Home Facts You Can Feel Blog #10 and #11 – Indigo | Nicholas Butler

#10 and #11 – Indigo | Nicholas Butler

#10 and #11 – Indigo | Nicholas Butler

Organic chemistry is kind of like a puzzle. A puzzle on a smaller-than-microscopic scale but a puzzle nonetheless. Chemical reactions follow rules. We know that if we add one type of molecule to another, we get something else specific. So chemists build molecules usually one group of atoms at a time.

Indigo is kind of the exception that proves that rule.

If you look down at your jeans, chances are you’re looking at indigo. It’s used most commonly as a dye but apart from its colour, we don’t really know very much about it.

Nick Butler, a PhD student at the University of Wollongong’s School of Chemistry, has been studying Indigo’s weirdness for a few years now. Unlike most chemicals that only really undergo one reaction at a time, indigo can multitask. It can undergo multiple reactions at the same time.

Nicholas butler in indigo shirt

Most common molecules like indigo have been well-studied. We know what they do and what they can be used for. Nick says there have only been a handful of people looking into how indigo behaves since the 1800s. He thinks we can use it to make increasingly complex and interesting molecules including new drugs to combat malaria!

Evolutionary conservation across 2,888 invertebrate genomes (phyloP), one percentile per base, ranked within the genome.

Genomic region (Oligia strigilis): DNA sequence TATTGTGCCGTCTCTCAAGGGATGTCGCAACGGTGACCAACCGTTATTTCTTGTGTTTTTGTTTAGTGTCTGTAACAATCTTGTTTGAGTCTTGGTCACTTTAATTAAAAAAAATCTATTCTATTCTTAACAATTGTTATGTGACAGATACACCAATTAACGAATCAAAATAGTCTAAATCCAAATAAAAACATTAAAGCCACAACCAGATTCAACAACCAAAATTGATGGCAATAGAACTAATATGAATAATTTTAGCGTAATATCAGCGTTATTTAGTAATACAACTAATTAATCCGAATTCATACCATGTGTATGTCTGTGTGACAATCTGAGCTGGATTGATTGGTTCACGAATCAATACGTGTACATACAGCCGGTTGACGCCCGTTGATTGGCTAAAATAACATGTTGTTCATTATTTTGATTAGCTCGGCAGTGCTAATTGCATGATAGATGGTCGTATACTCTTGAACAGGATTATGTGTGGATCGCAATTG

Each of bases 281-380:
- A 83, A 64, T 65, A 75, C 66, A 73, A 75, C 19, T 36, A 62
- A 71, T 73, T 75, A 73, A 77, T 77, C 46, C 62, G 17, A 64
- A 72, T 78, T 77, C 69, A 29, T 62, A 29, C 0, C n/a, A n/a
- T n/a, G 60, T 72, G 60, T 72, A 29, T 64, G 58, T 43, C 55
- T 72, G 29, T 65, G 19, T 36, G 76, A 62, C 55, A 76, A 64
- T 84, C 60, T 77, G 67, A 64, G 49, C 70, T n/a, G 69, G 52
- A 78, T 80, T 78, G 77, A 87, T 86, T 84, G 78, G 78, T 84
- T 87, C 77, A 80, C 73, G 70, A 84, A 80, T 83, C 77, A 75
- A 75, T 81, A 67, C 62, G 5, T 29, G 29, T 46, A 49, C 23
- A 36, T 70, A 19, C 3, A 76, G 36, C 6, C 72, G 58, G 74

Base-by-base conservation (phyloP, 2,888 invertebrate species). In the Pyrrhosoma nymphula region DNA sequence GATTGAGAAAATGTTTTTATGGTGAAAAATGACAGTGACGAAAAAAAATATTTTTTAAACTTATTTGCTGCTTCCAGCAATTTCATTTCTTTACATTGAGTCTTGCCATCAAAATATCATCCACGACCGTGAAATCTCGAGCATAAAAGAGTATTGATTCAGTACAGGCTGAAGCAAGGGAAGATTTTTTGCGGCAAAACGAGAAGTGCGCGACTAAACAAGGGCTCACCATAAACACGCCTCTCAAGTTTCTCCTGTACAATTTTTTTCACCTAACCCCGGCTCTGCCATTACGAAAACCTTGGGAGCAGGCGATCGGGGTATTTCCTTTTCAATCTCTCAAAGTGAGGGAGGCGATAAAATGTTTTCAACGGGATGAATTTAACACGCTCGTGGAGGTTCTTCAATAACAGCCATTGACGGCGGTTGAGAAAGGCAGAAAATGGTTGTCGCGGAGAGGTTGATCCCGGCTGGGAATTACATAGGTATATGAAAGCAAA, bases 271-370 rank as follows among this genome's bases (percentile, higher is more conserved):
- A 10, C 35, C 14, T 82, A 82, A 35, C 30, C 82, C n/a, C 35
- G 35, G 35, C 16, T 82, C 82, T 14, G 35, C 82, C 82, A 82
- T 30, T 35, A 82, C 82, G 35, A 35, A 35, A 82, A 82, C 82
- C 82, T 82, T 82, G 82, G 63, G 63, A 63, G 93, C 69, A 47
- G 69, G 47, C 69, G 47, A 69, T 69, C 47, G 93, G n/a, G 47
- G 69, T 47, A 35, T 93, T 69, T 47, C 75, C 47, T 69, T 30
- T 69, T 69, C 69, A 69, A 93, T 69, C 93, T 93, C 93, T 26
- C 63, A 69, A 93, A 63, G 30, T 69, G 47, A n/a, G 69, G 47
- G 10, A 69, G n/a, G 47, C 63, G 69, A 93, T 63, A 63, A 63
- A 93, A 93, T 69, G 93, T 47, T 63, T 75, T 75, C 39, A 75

We’ve only really scratched the surface of what this dye can do. If you come to visit us, check out the two different forms Nick has donated to the tree.







In flask #10 you’ll find “Indigo Carmine” – it’s the common blue form of the dye. But in flask #11 is a new type – changing the dye’s structure slightly shifts the colour to the vivid pink you can see. Cool right?

In flask #10 you'll find "Indigo Carminechanging the dye's structure slightly shifts the colour from indigo to the vivid pink you can see.

Let us know which one’s your favourite!

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